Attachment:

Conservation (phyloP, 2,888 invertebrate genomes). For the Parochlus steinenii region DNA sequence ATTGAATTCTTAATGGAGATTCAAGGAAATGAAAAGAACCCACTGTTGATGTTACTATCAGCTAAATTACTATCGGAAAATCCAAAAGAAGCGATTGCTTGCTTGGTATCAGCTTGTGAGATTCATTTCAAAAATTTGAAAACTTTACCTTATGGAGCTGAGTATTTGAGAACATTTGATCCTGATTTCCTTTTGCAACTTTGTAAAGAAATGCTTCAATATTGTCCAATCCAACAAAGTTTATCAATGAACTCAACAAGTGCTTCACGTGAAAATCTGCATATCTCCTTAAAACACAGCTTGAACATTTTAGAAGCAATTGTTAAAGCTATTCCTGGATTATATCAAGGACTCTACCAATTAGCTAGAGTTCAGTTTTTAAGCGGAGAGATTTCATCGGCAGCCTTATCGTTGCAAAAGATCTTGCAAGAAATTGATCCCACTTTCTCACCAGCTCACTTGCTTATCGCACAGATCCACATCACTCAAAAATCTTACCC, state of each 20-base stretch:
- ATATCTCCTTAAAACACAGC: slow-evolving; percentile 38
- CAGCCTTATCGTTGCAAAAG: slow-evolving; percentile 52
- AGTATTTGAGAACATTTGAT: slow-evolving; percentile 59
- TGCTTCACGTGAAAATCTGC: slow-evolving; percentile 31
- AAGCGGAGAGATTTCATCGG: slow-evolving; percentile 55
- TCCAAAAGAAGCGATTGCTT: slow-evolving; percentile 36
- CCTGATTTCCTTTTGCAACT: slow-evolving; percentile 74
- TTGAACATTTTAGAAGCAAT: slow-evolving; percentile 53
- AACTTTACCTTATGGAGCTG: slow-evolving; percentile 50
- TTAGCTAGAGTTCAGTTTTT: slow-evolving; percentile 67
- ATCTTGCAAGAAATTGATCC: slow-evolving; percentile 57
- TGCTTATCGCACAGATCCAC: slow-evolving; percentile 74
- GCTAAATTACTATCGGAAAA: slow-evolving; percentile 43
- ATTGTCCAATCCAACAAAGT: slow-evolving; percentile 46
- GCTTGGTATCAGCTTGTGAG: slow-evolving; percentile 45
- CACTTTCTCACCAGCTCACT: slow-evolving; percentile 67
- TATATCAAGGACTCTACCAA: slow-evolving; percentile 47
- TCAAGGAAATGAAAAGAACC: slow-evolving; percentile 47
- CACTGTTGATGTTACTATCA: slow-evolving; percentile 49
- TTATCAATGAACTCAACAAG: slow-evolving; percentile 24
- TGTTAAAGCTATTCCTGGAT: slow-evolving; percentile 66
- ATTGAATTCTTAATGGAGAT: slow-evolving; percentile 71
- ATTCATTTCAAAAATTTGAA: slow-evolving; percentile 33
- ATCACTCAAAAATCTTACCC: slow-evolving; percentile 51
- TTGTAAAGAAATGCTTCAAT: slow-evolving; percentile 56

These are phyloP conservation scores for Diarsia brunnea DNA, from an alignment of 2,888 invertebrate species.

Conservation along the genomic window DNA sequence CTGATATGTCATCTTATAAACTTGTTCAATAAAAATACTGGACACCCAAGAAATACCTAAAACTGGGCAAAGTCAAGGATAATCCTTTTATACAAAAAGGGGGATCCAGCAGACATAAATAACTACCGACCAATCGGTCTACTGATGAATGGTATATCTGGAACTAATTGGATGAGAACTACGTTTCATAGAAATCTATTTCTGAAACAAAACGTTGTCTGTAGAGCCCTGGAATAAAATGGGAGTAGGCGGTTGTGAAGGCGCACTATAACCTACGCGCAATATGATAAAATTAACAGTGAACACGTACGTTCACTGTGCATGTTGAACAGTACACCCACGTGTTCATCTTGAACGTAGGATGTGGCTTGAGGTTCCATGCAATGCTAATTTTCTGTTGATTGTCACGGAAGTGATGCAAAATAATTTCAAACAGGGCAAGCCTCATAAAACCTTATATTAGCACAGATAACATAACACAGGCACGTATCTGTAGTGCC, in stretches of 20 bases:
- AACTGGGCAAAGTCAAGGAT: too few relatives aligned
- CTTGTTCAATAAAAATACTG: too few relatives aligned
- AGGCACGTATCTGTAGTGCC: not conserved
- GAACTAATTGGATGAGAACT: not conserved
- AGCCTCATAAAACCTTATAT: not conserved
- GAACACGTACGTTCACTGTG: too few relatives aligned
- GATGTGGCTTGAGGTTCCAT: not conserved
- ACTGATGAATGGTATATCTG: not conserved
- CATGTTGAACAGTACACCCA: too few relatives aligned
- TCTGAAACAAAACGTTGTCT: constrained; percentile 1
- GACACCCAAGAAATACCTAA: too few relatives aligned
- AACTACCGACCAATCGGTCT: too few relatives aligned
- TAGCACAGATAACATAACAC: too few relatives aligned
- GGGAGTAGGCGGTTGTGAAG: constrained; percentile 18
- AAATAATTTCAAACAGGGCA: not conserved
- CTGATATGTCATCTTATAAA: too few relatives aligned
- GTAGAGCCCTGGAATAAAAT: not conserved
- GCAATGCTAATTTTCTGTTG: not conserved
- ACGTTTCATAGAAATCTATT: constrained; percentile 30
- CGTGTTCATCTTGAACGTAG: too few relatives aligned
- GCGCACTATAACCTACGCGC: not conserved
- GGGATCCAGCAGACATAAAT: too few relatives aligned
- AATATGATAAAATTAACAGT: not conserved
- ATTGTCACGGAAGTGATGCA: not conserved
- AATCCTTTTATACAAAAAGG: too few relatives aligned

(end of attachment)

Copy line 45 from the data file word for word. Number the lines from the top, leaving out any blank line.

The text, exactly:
- GTAGAGCCCTGGAATAAAAT: not conserved